The great thing about adding paper textures as you paint is that you can use different sizes by adjusting the sliders in the Paper panel and even use different textures in the same picture.

Blending Two Or More Photographs Painter 12 is particularly good for blending several photographs together, and this gives superb opportunities for making montages. Here’s a quick walk through how this works.

Open my image "Olive Grove" and go to File > Quick Clone. The Clone Source Panel should appear (if not, go to Window > Clone Source Panel). To add a second clone source, click the Open Source Image icon in the bottom of the panel, then select Open Source and open my image "Horse." You’ll see the two images in the panel; click on each of them in turn, and you’ll see the Tracing Paper guide change to the active source.

Select the Cloners > Coarse Spray Cloner, and set the size to 100 and the opacity to 30%, then click on the Olive Grove layer to make it active and paint the picture lightly, leaving the edges white. Now click on the Horse layer and paint the head of the horse in the center. You can switch back and forth between the two source images very easily.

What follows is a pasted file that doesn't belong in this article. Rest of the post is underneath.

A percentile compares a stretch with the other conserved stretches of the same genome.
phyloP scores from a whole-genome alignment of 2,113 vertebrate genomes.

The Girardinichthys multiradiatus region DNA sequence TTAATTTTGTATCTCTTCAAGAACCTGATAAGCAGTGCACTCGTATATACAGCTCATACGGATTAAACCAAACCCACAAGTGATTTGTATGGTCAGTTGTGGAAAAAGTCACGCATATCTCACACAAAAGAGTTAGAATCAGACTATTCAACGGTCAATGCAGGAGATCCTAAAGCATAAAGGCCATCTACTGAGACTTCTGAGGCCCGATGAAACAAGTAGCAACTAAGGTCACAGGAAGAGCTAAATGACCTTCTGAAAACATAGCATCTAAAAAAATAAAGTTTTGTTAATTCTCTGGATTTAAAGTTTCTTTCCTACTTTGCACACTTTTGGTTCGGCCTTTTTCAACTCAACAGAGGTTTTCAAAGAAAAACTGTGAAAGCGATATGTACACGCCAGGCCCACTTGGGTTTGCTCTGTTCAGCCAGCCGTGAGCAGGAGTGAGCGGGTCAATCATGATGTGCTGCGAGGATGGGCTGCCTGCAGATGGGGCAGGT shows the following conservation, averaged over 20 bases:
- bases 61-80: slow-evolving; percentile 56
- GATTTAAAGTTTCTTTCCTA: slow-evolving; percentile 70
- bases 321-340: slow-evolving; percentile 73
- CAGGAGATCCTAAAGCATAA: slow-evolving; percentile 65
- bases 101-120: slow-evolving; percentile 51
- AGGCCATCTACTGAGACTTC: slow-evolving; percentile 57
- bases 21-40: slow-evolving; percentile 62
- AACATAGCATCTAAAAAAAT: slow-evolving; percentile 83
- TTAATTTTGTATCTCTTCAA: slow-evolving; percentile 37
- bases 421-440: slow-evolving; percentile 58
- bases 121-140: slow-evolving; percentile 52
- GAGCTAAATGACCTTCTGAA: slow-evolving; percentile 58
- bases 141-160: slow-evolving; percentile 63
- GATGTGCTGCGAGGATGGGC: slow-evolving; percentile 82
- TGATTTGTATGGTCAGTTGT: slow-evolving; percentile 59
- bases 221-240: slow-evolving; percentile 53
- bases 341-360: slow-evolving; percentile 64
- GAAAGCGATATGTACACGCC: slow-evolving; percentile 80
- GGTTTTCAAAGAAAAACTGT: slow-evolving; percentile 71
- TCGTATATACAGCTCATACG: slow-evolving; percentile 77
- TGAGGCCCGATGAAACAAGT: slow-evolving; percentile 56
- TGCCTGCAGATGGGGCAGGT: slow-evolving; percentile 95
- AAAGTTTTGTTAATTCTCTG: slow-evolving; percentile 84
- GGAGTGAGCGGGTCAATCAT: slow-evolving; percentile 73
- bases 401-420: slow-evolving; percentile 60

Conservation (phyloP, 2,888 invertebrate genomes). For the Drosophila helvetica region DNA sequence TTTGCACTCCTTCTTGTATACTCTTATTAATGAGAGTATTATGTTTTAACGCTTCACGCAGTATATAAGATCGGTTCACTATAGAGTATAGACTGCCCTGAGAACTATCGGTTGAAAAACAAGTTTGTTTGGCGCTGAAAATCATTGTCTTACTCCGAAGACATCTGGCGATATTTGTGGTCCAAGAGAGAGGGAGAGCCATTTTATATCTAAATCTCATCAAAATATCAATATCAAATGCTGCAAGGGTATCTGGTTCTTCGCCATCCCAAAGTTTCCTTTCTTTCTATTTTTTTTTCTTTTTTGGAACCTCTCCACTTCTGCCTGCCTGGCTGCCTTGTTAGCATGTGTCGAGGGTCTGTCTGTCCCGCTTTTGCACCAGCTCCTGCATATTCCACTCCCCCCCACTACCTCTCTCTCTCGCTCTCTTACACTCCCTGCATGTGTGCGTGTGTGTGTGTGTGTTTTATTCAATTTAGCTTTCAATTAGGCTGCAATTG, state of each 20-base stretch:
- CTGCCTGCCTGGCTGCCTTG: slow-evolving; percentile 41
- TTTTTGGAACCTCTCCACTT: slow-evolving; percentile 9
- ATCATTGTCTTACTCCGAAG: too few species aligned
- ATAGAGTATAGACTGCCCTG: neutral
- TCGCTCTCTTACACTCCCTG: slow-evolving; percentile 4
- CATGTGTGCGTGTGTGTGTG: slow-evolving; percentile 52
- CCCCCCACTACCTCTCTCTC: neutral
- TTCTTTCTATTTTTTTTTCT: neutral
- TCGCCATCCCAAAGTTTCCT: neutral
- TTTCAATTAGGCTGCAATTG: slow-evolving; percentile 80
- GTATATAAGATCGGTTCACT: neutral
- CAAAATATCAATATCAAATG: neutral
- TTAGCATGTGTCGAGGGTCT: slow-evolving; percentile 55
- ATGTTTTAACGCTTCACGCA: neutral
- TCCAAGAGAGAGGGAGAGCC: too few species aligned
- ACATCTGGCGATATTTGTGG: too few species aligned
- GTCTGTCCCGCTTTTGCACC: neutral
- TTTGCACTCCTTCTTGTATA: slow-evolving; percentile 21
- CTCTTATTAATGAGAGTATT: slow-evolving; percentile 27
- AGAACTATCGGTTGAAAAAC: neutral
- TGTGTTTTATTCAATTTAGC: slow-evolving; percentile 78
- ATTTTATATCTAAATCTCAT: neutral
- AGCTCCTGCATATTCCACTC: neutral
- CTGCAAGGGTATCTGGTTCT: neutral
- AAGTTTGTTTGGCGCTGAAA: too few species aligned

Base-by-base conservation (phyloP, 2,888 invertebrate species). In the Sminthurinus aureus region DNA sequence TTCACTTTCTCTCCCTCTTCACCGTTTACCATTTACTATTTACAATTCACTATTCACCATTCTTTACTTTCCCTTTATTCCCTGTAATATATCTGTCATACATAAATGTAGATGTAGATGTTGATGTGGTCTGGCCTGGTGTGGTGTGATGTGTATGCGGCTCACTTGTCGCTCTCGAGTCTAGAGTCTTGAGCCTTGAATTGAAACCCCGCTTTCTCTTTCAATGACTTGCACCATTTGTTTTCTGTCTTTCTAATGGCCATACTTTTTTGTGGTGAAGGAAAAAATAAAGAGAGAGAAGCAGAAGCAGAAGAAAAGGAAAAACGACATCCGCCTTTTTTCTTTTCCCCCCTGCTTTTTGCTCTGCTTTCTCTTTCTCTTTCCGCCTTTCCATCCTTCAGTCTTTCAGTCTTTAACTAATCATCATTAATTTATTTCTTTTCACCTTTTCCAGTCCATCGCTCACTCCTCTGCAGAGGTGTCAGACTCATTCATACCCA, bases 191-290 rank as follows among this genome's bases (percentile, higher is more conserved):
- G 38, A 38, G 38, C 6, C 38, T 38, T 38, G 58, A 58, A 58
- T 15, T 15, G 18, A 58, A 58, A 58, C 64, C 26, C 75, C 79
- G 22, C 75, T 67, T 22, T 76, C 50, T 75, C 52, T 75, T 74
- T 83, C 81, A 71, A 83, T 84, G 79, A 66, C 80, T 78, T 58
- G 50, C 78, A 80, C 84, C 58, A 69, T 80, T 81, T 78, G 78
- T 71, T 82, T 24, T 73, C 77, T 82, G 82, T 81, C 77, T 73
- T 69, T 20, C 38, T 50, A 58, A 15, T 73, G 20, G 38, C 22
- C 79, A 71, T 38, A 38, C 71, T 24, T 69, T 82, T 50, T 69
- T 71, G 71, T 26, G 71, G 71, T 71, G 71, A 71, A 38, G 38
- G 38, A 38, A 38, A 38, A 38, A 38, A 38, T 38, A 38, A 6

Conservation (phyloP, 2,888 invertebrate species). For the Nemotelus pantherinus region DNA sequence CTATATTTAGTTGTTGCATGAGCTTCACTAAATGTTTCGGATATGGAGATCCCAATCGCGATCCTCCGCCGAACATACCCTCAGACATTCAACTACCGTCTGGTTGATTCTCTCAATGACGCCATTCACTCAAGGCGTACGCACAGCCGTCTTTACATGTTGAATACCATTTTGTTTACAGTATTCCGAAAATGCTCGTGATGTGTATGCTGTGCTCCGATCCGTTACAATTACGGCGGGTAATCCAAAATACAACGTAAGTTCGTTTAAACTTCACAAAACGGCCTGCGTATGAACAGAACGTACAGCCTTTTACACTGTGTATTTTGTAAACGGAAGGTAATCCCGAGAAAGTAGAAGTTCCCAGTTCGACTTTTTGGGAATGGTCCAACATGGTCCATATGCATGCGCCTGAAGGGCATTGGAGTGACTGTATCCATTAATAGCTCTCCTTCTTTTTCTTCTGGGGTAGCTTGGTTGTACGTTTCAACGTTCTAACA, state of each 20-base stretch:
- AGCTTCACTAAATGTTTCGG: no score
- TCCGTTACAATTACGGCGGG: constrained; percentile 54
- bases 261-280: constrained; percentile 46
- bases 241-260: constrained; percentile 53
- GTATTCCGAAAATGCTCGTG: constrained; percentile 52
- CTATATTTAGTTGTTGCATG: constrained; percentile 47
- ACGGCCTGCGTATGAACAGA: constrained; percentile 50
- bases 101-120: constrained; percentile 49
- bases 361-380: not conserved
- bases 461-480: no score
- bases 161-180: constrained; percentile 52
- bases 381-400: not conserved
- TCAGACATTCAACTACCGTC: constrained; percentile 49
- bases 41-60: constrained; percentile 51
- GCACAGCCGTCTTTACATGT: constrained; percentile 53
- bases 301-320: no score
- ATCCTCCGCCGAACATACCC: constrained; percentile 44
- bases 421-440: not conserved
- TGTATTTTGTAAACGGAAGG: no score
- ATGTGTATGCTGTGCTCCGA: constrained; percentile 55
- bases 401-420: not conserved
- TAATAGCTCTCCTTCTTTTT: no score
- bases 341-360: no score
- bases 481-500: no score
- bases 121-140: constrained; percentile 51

The great thing about this new panel, which was introduced in Painter 12, is that you can build up a picture from many different originals easily. What’s more, provided you save the file as a RIFF file (Painters own file format), you can close the image and reopen at a later date with all the source images intact. Brilliant!


Painter has layers in much the same way as Photoshop, and files can be swapped between the two programs with layers, layer masks and the main blending modes intact. Layers are also good for using different brushes on each layer and then blending them together.

If you want to try something a bit different and give your images an artistic finish, give Painter 12 a try!

Martin Addison is a well-known British photographer and the author of Painter 12 for Photographers (Focal Press, 2011), available in both print and digital editions, with a companion website featuring source images and video tutorials. Visit his website at